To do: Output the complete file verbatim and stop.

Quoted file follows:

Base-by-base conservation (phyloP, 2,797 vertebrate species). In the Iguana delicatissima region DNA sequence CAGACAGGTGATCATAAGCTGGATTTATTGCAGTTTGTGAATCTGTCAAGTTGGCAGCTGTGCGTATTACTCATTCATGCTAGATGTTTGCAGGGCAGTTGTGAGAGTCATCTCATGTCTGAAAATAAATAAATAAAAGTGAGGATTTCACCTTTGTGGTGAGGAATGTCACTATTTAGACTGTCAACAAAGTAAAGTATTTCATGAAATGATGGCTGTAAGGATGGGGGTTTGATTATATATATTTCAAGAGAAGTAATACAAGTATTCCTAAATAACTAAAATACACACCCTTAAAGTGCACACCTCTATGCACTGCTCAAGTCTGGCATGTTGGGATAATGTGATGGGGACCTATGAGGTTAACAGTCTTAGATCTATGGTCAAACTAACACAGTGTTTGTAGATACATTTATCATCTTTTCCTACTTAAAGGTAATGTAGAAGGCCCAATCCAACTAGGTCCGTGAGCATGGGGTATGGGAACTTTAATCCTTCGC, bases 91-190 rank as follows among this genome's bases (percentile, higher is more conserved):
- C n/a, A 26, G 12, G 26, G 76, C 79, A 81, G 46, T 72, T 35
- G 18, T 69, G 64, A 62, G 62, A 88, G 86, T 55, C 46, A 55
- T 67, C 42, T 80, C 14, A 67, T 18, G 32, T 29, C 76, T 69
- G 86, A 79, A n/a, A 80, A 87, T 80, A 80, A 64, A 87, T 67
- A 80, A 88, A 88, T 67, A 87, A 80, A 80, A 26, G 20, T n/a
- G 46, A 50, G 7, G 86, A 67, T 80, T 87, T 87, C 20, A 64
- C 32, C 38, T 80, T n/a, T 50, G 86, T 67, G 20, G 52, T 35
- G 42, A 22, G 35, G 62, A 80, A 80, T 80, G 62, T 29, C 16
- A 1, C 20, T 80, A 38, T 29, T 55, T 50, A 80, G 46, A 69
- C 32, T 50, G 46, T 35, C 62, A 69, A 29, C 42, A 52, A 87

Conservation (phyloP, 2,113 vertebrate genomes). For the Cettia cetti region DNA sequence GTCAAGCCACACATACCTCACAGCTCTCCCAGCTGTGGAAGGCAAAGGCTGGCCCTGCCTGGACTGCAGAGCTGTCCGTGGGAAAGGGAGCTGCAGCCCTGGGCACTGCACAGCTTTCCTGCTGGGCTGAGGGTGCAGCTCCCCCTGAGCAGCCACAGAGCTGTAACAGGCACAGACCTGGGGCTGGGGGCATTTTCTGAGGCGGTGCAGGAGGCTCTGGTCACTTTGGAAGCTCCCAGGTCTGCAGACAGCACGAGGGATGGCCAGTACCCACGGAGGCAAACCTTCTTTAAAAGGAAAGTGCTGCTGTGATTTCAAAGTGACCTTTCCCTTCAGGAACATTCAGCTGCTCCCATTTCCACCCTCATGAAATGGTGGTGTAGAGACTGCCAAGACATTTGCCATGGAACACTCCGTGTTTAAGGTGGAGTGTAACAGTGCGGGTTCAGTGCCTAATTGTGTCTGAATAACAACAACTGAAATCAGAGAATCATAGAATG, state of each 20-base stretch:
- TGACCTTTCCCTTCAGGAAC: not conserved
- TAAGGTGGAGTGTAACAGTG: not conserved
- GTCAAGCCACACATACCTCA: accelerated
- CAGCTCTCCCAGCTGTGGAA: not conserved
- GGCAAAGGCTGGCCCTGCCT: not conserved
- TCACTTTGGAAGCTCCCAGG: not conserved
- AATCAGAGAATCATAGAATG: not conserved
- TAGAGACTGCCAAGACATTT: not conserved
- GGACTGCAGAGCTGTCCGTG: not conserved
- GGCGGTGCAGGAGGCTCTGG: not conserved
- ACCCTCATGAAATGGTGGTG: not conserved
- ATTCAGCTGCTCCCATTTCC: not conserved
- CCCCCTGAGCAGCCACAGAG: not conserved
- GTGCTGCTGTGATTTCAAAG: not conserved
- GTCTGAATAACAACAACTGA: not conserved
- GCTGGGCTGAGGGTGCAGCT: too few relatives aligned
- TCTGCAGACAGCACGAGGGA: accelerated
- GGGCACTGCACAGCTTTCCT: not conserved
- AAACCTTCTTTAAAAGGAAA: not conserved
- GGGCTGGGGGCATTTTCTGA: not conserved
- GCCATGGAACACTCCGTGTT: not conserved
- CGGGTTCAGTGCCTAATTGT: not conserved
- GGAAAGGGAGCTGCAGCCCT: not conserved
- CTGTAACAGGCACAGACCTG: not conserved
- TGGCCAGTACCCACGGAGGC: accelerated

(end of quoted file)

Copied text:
Base-by-base conservation (phyloP, 2,797 vertebrate species). In the Iguana delicatissima region DNA sequence CAGACAGGTGATCATAAGCTGGATTTATTGCAGTTTGTGAATCTGTCAAGTTGGCAGCTGTGCGTATTACTCATTCATGCTAGATGTTTGCAGGGCAGTTGTGAGAGTCATCTCATGTCTGAAAATAAATAAATAAAAGTGAGGATTTCACCTTTGTGGTGAGGAATGTCACTATTTAGACTGTCAACAAAGTAAAGTATTTCATGAAATGATGGCTGTAAGGATGGGGGTTTGATTATATATATTTCAAGAGAAGTAATACAAGTATTCCTAAATAACTAAAATACACACCCTTAAAGTGCACACCTCTATGCACTGCTCAAGTCTGGCATGTTGGGATAATGTGATGGGGACCTATGAGGTTAACAGTCTTAGATCTATGGTCAAACTAACACAGTGTTTGTAGATACATTTATCATCTTTTCCTACTTAAAGGTAATGTAGAAGGCCCAATCCAACTAGGTCCGTGAGCATGGGGTATGGGAACTTTAATCCTTCGC, bases 91-190 rank as follows among this genome's bases (percentile, higher is more conserved):
- C n/a, A 26, G 12, G 26, G 76, C 79, A 81, G 46, T 72, T 35
- G 18, T 69, G 64, A 62, G 62, A 88, G 86, T 55, C 46, A 55
- T 67, C 42, T 80, C 14, A 67, T 18, G 32, T 29, C 76, T 69
- G 86, A 79, A n/a, A 80, A 87, T 80, A 80, A 64, A 87, T 67
- A 80, A 88, A 88, T 67, A 87, A 80, A 80, A 26, G 20, T n/a
- G 46, A 50, G 7, G 86, A 67, T 80, T 87, T 87, C 20, A 64
- C 32, C 38, T 80, T n/a, T 50, G 86, T 67, G 20, G 52, T 35
- G 42, A 22, G 35, G 62, A 80, A 80, T 80, G 62, T 29, C 16
- A 1, C 20, T 80, A 38, T 29, T 55, T 50, A 80, G 46, A 69
- C 32, T 50, G 46, T 35, C 62, A 69, A 29, C 42, A 52, A 87

Conservation (phyloP, 2,113 vertebrate genomes). For the Cettia cetti region DNA sequence GTCAAGCCACACATACCTCACAGCTCTCCCAGCTGTGGAAGGCAAAGGCTGGCCCTGCCTGGACTGCAGAGCTGTCCGTGGGAAAGGGAGCTGCAGCCCTGGGCACTGCACAGCTTTCCTGCTGGGCTGAGGGTGCAGCTCCCCCTGAGCAGCCACAGAGCTGTAACAGGCACAGACCTGGGGCTGGGGGCATTTTCTGAGGCGGTGCAGGAGGCTCTGGTCACTTTGGAAGCTCCCAGGTCTGCAGACAGCACGAGGGATGGCCAGTACCCACGGAGGCAAACCTTCTTTAAAAGGAAAGTGCTGCTGTGATTTCAAAGTGACCTTTCCCTTCAGGAACATTCAGCTGCTCCCATTTCCACCCTCATGAAATGGTGGTGTAGAGACTGCCAAGACATTTGCCATGGAACACTCCGTGTTTAAGGTGGAGTGTAACAGTGCGGGTTCAGTGCCTAATTGTGTCTGAATAACAACAACTGAAATCAGAGAATCATAGAATG, state of each 20-base stretch:
- TGACCTTTCCCTTCAGGAAC: not conserved
- TAAGGTGGAGTGTAACAGTG: not conserved
- GTCAAGCCACACATACCTCA: accelerated
- CAGCTCTCCCAGCTGTGGAA: not conserved
- GGCAAAGGCTGGCCCTGCCT: not conserved
- TCACTTTGGAAGCTCCCAGG: not conserved
- AATCAGAGAATCATAGAATG: not conserved
- TAGAGACTGCCAAGACATTT: not conserved
- GGACTGCAGAGCTGTCCGTG: not conserved
- GGCGGTGCAGGAGGCTCTGG: not conserved
- ACCCTCATGAAATGGTGGTG: not conserved
- ATTCAGCTGCTCCCATTTCC: not conserved
- CCCCCTGAGCAGCCACAGAG: not conserved
- GTGCTGCTGTGATTTCAAAG: not conserved
- GTCTGAATAACAACAACTGA: not conserved
- GCTGGGCTGAGGGTGCAGCT: too few relatives aligned
- TCTGCAGACAGCACGAGGGA: accelerated
- GGGCACTGCACAGCTTTCCT: not conserved
- AAACCTTCTTTAAAAGGAAA: not conserved
- GGGCTGGGGGCATTTTCTGA: not conserved
- GCCATGGAACACTCCGTGTT: not conserved
- CGGGTTCAGTGCCTAATTGT: not conserved
- GGAAAGGGAGCTGCAGCCCT: not conserved
- CTGTAACAGGCACAGACCTG: not conserved
- TGGCCAGTACCCACGGAGGC: accelerated